(429a) Theoretical and Experimental Investigation of the Effects of Ordered Polymeric Nanofibers On Wetting Regimes

Kargar, M., Virginia Tech
Wang, J., Virginia Tech
Nain, A. S., Virginia Polytechnic Institute and State University
Behkam, B., Virginia Tech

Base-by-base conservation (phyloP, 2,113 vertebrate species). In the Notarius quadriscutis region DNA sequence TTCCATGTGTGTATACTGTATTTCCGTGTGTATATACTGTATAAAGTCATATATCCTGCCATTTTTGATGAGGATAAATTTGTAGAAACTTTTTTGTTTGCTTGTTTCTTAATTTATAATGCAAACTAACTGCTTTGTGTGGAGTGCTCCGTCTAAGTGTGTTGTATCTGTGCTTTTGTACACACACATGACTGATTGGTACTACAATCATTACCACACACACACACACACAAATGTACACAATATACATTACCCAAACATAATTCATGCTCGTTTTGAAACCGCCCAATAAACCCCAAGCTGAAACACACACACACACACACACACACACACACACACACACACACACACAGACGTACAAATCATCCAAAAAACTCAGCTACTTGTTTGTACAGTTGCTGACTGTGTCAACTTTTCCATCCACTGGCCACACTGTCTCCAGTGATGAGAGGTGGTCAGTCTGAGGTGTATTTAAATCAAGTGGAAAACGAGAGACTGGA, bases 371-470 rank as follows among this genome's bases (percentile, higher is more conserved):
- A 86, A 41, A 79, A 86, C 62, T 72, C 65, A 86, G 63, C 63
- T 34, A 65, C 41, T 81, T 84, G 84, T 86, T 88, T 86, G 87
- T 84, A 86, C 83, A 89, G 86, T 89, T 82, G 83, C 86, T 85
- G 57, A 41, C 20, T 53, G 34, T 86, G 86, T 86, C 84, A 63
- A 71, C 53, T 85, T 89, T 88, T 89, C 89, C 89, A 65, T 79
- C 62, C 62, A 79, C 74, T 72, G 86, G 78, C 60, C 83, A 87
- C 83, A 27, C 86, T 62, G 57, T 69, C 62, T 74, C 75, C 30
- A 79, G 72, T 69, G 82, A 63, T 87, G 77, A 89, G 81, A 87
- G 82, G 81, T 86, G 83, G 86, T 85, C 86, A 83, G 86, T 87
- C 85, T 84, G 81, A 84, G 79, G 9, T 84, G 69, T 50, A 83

Investigating the wetting phenomena on parallel fibers is one of the classical problems in the area of drop-surface interaction. In fact this is the basis for Cassie-Baxter model for wetting of rough surfaces. However, difficulties associated with manufacturing of highly aligned nano-fibers have hindered comprehensive experimental examination of interactions between parallel nano-fibers and drops. In this work, the effect of highly-aligned engineered polymeric nano-fibers on wetting regimes of hydrophobic and hydrophilic surfaces are investigated theoretically and experimentally. The two possible wetting regimes are defined as: (i) Air trapping (AT) in which liquid drop sits on the fibers with air trapped underneath, and (ii) Fully wetting (FW) regimes in which the liquid drop penetrates in between the fibers and wets the underlying substrate. Using the concept of Gibbs energy minimization, an analytical model was developed to identify the stable wetting regimes and the related apparent contact angles of a constant volume axisymmetric drop on the fibers. The theoretical analyses were performed for the most general scenario in which the fibers and the underlying substrates were made of different material. The apparent contact angle values were found to be equal to the values predicted by the general Cassie model. To validate the theoretical results, engineered micro/nano-scale surface features in form of parallel polymeric fibers are generated using the pseudo-dry spinning method, STEP. Using this technique, aligned polystyrene (PS) nano-fibers were deposited on Silicon (Si), PS, polydimethylsiloxane (PDMS) and air substrates (suspended fibers). The experimental stable wetting regime and advancing contact angels for water drops with triple-phase contact line (TCL) perpendicular and parallel to the fibers were measured and compared to the analytical predictions. In the direction parallel to the fibers, the TCL behavior is in close agreement with the theoretical values predicted for the stable regime. Initial findings suggest that in the perpendicular direction, the water drop preferentially sits on the PS fiber irrespective of the substrate material. Investigation of the contact angle anisotropy shows that the drop would be completely axisymmetric when AT regime is predicted as the theoretical stable regime and the geometrical anisotropy will not results in contact angle anisotropy.



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